I took it all on board, loosely followed the recipe and all in all it turned our fabulously – although it did take me about 3 1/2 hours as i slow cooked my chicken – and also made curry leave kai-lan, sambal serai prawns, chili sambal and pandan coconut pannacotta.

Instead of rice i steamed some grated cauliflower with curry leaf and we didn’t have potato, which potentially could have made the sauce thicker and milder.  Despite reducing the dried chili amount it was still too hot for my liking.  but the big compliment was that my girlfriend said not only was it better than her mothers * but it was the best curry she had ever had (although she said it would have been better with potatoes)


First of all, welcome to our food blog. I’ve already typed up a bio in About Us, so I’m not going to repeat myself.

Salads have always been an issue for me. Not liking egg or tomato instantly puts the brakes on for your typical European salad. The good old Australian barbeque where someone brings a potato salad, a coleslaw and a garden salad has meant that I mostly eat meat at such an event. Of course, I could pick out the tomatoes, but why bother when there’s a giant plate of sausages as an alternative?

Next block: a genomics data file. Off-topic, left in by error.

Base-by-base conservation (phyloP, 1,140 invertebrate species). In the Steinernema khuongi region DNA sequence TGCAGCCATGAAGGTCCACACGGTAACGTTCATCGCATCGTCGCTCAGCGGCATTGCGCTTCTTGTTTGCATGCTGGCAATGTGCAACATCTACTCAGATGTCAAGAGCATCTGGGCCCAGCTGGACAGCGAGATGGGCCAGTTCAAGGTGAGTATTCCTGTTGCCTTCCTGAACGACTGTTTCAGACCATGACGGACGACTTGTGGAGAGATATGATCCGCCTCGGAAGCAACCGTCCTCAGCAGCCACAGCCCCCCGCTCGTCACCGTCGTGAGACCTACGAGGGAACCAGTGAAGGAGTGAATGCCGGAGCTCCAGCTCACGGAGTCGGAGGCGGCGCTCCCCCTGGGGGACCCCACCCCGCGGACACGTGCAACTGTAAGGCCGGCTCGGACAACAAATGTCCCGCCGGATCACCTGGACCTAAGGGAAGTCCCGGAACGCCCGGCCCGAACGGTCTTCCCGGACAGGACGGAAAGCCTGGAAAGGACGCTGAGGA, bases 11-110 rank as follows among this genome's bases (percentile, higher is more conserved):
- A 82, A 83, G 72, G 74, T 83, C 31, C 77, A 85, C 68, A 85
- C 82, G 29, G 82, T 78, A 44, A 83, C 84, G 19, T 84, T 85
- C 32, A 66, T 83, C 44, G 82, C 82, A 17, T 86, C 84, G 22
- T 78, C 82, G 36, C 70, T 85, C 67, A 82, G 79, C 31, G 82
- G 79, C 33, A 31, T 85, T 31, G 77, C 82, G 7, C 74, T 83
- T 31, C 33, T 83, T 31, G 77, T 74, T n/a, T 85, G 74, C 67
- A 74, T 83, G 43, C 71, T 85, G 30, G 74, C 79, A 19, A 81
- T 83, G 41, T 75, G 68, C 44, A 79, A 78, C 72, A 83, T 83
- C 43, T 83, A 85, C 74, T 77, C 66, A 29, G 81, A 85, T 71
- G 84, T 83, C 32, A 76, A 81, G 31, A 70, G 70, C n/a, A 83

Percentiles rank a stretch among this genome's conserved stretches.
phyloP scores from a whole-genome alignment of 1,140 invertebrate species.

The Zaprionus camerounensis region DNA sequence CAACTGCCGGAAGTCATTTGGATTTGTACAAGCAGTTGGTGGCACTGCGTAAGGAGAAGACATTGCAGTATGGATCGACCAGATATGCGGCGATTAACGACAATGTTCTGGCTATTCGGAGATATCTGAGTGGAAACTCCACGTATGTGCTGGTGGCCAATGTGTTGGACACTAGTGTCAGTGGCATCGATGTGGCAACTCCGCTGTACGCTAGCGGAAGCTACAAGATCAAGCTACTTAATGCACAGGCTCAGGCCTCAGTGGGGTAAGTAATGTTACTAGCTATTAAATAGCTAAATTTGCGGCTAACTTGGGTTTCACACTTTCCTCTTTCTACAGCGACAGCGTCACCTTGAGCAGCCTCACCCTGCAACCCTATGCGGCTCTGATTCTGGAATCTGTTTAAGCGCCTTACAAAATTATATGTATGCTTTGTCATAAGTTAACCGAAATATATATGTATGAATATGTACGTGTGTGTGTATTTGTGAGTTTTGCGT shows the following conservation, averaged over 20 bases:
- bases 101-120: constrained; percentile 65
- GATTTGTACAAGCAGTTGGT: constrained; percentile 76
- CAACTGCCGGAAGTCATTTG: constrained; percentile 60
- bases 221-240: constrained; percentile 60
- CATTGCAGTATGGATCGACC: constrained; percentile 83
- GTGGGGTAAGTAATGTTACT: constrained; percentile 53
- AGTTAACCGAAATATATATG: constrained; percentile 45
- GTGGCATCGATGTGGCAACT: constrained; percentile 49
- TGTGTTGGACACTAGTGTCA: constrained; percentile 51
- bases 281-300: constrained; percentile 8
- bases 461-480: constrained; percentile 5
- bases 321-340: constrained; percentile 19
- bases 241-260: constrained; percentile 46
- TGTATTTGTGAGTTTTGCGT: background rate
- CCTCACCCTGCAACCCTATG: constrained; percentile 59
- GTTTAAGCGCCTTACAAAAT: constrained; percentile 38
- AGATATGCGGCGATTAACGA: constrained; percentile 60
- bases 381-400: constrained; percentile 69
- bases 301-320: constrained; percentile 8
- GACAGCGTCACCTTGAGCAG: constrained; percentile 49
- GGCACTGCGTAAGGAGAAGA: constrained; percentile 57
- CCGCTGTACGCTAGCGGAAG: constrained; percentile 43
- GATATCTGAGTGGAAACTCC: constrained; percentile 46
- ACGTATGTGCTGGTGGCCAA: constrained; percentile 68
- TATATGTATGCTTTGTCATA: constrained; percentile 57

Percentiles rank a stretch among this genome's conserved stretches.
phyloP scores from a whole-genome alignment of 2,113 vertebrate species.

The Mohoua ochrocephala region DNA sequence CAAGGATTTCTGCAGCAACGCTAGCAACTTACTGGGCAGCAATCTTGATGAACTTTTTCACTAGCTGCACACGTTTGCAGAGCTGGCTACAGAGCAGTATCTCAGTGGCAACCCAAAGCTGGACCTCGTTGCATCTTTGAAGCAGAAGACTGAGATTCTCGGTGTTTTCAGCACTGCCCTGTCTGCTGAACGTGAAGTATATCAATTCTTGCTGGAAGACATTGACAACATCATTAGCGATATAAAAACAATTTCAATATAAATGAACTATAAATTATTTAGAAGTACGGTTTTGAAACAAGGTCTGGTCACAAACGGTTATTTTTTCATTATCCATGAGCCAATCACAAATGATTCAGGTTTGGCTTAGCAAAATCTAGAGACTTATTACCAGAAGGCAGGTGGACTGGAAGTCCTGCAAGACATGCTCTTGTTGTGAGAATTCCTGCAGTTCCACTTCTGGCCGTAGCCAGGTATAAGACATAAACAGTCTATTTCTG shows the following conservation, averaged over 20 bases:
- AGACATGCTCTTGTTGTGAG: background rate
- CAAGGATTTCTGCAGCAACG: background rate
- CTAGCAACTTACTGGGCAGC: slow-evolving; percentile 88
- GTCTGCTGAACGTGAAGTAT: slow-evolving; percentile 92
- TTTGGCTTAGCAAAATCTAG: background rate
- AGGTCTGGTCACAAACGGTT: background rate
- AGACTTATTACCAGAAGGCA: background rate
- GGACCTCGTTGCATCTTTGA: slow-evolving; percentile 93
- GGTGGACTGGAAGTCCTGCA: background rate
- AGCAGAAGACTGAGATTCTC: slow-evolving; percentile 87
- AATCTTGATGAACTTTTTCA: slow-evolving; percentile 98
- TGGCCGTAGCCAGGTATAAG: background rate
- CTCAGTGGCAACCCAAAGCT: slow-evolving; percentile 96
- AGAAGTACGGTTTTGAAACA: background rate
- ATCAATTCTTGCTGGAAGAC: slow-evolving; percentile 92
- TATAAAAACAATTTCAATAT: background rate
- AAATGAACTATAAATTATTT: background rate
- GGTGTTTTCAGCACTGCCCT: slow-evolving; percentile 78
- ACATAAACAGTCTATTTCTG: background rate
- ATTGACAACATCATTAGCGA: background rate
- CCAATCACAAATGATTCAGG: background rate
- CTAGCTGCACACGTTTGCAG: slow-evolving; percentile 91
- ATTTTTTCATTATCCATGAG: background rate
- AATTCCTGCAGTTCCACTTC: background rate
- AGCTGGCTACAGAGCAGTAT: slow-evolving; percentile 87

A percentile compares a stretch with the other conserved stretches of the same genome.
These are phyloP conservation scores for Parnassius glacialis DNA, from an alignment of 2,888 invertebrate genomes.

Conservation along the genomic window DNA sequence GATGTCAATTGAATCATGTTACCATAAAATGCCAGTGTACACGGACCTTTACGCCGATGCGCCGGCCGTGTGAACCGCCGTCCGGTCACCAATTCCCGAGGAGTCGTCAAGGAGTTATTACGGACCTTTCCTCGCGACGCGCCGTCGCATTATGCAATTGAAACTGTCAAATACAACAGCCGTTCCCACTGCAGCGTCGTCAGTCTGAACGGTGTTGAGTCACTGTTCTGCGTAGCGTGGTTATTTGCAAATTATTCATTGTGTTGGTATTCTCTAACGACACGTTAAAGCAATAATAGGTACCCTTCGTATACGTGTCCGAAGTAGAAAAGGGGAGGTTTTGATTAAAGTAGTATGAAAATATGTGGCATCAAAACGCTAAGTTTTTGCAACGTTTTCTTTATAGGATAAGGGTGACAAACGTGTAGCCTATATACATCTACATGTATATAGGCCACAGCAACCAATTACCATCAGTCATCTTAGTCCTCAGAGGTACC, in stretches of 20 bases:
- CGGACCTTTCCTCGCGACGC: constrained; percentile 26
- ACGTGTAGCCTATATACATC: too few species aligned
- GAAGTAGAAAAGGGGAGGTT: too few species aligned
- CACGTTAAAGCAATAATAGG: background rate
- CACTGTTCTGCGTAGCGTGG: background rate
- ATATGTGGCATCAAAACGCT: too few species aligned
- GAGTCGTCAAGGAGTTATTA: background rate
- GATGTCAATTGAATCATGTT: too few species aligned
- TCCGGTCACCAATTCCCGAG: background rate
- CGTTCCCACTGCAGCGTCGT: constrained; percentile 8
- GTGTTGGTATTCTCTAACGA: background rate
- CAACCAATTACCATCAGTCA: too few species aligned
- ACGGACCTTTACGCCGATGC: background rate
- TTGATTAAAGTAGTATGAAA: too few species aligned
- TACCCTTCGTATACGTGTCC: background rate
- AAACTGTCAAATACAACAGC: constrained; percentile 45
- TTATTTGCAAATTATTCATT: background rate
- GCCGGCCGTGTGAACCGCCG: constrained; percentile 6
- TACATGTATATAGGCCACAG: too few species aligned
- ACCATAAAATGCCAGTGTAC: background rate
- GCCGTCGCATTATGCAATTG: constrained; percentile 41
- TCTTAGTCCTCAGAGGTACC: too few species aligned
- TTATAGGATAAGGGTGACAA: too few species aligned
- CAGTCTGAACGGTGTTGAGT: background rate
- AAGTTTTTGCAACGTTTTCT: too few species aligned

I’ve only recently gotten to the stage where I can eat mayonnaise, but only in small doses. Kewpie, preferably. At my sister’s wedding, the Caesar Salad was exceptional, and the first I’ve actually enjoyed.

But when you approach salads from a different angle, there are plenty of options. Remember, salads don’t have to use too many ingredients. They just need a vegetable or two and something to bring the ingredients together. Here are some simple recipes of salads that I often make when my body is craving green matter. Note: unless specific amounts are needed, my recipes are usually pretty slapdash. Use your head.